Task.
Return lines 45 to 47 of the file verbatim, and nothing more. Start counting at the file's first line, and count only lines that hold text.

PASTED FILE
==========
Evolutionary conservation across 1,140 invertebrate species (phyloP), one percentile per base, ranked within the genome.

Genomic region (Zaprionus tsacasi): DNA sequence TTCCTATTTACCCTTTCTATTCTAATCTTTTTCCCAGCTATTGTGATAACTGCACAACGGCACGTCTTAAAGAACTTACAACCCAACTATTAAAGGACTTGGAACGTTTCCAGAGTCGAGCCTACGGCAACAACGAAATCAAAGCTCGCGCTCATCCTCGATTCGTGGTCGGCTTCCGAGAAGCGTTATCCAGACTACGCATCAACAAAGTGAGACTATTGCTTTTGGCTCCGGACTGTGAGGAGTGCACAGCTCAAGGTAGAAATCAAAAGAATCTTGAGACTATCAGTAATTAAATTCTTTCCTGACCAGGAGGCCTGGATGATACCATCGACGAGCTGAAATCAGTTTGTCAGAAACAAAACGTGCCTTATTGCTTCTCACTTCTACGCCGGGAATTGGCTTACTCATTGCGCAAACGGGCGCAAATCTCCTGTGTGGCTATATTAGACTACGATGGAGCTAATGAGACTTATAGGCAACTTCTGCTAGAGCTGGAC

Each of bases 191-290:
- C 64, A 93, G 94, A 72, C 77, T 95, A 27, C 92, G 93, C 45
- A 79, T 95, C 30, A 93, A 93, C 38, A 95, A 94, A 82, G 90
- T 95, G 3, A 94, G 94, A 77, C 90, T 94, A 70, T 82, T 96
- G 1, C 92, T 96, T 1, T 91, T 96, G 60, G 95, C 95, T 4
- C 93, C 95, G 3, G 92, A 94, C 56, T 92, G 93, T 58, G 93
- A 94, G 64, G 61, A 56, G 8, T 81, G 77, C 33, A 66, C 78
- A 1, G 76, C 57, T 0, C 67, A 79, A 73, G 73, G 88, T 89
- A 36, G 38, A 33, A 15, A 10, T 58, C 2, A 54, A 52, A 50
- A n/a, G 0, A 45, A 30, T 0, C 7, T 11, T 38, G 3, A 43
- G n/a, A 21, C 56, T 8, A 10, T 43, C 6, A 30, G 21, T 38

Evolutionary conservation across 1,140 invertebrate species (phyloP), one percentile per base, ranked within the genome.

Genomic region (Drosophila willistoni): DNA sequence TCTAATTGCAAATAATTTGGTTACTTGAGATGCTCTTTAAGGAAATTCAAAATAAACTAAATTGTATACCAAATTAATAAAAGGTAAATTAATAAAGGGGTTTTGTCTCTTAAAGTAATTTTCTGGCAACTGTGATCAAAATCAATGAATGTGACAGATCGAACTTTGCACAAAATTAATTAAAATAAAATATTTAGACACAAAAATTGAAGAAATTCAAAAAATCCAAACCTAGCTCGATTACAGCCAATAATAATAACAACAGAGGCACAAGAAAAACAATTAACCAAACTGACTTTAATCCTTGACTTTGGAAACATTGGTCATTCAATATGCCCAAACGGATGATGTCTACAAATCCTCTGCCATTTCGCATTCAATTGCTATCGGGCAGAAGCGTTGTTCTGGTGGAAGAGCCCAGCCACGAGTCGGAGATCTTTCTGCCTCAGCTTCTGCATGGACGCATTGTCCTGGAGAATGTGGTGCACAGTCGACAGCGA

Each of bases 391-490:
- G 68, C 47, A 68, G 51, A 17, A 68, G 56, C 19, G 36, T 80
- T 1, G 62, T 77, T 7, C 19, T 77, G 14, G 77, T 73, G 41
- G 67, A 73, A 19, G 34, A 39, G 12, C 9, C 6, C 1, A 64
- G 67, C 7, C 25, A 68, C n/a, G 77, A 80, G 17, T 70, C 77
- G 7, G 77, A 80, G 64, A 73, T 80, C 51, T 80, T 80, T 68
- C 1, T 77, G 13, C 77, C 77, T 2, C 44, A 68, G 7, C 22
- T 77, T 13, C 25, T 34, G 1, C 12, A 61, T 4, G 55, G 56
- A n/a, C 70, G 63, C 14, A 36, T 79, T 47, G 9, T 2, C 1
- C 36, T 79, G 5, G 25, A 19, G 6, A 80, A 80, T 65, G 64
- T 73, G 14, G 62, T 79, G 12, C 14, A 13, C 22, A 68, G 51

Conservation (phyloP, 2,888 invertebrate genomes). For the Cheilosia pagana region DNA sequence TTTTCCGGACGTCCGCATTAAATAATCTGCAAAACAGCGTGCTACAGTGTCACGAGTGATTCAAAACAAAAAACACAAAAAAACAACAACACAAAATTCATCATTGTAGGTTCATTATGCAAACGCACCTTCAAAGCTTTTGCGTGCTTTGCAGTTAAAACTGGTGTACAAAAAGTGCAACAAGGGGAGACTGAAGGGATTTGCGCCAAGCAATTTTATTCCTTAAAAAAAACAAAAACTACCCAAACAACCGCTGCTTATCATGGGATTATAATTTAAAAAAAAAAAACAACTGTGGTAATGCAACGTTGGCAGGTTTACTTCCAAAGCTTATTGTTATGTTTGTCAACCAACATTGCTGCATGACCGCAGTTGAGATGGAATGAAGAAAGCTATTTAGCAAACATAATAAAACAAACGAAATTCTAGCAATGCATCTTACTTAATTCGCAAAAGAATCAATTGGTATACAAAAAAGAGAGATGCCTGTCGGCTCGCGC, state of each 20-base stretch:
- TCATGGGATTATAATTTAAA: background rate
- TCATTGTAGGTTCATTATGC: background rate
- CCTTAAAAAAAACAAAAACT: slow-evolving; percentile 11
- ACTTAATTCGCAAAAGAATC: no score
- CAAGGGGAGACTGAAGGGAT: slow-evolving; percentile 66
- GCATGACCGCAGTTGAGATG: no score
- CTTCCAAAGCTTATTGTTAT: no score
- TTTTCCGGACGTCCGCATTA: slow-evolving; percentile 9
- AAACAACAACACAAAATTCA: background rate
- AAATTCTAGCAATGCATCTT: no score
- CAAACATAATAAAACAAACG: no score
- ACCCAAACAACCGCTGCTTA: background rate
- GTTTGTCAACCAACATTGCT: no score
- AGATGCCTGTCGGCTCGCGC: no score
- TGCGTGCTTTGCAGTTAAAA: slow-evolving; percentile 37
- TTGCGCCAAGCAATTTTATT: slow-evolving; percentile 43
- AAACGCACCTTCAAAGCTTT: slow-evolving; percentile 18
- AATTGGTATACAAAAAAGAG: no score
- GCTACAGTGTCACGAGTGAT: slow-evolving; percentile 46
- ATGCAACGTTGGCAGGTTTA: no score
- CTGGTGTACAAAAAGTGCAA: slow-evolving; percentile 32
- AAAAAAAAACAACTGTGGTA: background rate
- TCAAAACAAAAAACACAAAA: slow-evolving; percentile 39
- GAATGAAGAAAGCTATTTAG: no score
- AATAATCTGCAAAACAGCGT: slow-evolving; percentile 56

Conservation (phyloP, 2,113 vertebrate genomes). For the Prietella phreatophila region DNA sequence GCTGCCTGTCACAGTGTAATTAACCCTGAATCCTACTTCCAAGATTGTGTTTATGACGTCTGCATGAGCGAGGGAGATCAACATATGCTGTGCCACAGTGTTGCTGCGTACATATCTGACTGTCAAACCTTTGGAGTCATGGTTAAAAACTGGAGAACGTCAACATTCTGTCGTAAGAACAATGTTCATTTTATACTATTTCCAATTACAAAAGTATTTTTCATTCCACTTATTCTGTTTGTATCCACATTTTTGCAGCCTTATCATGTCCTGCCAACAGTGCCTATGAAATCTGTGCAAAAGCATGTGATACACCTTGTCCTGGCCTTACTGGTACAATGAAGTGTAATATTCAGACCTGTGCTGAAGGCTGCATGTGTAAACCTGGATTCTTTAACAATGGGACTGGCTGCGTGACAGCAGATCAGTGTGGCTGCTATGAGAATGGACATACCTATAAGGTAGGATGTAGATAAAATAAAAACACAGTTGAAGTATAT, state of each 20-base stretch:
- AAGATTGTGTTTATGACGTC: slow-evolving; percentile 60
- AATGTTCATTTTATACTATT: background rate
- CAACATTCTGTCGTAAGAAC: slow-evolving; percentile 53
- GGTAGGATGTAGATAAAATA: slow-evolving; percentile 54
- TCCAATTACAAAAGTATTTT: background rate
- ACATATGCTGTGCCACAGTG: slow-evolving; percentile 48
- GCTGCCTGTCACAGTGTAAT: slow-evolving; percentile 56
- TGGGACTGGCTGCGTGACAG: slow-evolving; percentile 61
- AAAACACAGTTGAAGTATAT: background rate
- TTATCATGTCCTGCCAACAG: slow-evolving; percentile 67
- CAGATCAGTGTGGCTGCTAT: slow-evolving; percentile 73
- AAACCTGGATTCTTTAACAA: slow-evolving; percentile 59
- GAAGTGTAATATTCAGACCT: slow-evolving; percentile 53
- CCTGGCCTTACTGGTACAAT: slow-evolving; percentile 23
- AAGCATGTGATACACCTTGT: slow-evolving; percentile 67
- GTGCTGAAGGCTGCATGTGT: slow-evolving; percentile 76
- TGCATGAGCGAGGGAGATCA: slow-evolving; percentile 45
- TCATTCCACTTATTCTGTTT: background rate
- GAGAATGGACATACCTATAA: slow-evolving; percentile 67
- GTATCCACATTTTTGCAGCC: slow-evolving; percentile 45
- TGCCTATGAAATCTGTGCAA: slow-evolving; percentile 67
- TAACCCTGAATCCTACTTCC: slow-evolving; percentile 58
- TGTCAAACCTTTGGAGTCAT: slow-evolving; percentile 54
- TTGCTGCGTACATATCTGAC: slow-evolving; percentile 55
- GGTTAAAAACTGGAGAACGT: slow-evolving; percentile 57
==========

- AATTGGTATACAAAAAAGAG: no score
- GCTACAGTGTCACGAGTGAT: slow-evolving; percentile 46
- ATGCAACGTTGGCAGGTTTA: no score